“Not only is it through this academic lens that I'm just interested in because it's truly fascinating and very much shapes the kind of US-China dynamic today that I study,” William said. “But at the same time it's also a chance for me to learn more about my family's own history. I very much see that not only is Mandarin Chinese a professional skill that I can use in my research and in talking to Chinese diplomats on foreign policy–that's the dream in the future. But it can also make it possible to speak with my elderly family members who live in Taiwan and who I don't keep particularly close contact with now.”
In the midst of traveling and researching for Dean Christiansen, William has also written for a number foreign policy publications on China's foreign relations and U.S. policy in the Asia Pacific. Altogether, it gave him more confidence in deciding his career path.
“I think each time I visited, I was more mature and honestly more able to truly take advantage of those opportunities,” William said. “So I'm really appreciative to organizations like American Councils [high school cultural exchange program] for giving me that opportunity. I felt I could really lend a new voice to the conversation in the U.S.-China political tense climate that we live in now.”
Like many others, in the midst of his studies, William also had to adjust to classes going fully remote once the COVID-19 pandemic began. Although it impacted his ability to travel and required him to complete his internships fully remote/virtually, he still reflects fondly on his time at Columbia.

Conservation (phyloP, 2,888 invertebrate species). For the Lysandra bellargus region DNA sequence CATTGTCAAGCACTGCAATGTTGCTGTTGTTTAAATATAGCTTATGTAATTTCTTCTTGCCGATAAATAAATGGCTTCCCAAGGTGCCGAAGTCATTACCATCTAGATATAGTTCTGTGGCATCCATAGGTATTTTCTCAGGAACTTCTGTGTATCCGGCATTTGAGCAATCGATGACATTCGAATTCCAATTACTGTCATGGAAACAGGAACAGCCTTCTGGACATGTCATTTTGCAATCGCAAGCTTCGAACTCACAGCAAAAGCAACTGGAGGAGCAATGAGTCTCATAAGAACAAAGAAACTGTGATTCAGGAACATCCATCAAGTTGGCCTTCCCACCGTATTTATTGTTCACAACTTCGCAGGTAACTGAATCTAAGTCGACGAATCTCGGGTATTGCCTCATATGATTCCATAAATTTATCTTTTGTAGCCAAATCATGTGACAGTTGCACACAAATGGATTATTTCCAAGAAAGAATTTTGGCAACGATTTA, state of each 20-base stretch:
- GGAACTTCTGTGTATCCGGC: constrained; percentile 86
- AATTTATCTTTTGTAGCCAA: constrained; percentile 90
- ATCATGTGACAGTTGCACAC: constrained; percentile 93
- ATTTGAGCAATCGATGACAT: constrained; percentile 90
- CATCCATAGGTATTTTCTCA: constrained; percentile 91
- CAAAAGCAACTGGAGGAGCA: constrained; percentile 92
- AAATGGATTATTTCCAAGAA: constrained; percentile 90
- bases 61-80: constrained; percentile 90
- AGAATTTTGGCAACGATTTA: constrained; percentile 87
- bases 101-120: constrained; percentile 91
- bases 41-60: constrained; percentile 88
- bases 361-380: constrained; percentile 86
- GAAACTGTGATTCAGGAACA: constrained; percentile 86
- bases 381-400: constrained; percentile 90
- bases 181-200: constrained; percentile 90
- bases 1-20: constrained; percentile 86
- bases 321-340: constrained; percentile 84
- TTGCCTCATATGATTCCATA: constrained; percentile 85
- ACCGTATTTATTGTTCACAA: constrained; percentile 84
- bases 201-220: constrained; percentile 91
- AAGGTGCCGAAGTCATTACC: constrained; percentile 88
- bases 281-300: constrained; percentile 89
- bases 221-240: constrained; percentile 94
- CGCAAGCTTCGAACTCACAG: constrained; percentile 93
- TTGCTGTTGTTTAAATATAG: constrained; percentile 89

“I have a huge stash of Broadway playbills,” he said. “And they're all from the first semester I was here before we got sent home from COVID. Some of them have autographs scribbled on them. So when I look at those playbills, I think about my friend who I met at the Chinese placement test and us entering these lotteries, running through Times Square Theater District, and trying to get these autographs. It's so cool.”
William says he’s still unsure exactly where he wants his contributions in foreign policy to be, but knows it will be in the China foreign relations space. His first stop as a Columbia alum will be to Indonesia through another State Department scholarship. He’ll be studying Bahasa Indonesian and also looking to gain more knowledge and understand the Indonesian perspective on foreign relations.
He deferred his admission to Harvard Law School to 2024 after being named the 2022 Michel David-Weill Scholar, which is awarded annually to just one American student. He will soon head to Paris and pursue a master's degree in International Governance and Diplomacy at the Paris School of International Affairs.
“It’s definitely both bittersweet and really exciting. I'm definitely going to miss Columbia a lot. In talking to alums, mentors, and professors, it's something you take for granted when you're in the moment. Just like late nights at Butler. I always talk about the view from low stacks overlooking Butler at night, and just things like the lights of Butler, it's beautiful. It never gets old. I feel like I will not again be in a place like Columbia where you're just surrounded by these incredibly brilliant people.”
William Yuen Yee is a Columbia College ‘22 graduate who graduated with a double major in Political Science and East Asian Studies. He was recently named the 2022 Michel David-Weill Scholar and will pursue a master's degree in International Governance and Diplomacy at the Paris School of International Affairs before attending Harvard Law School in 2024.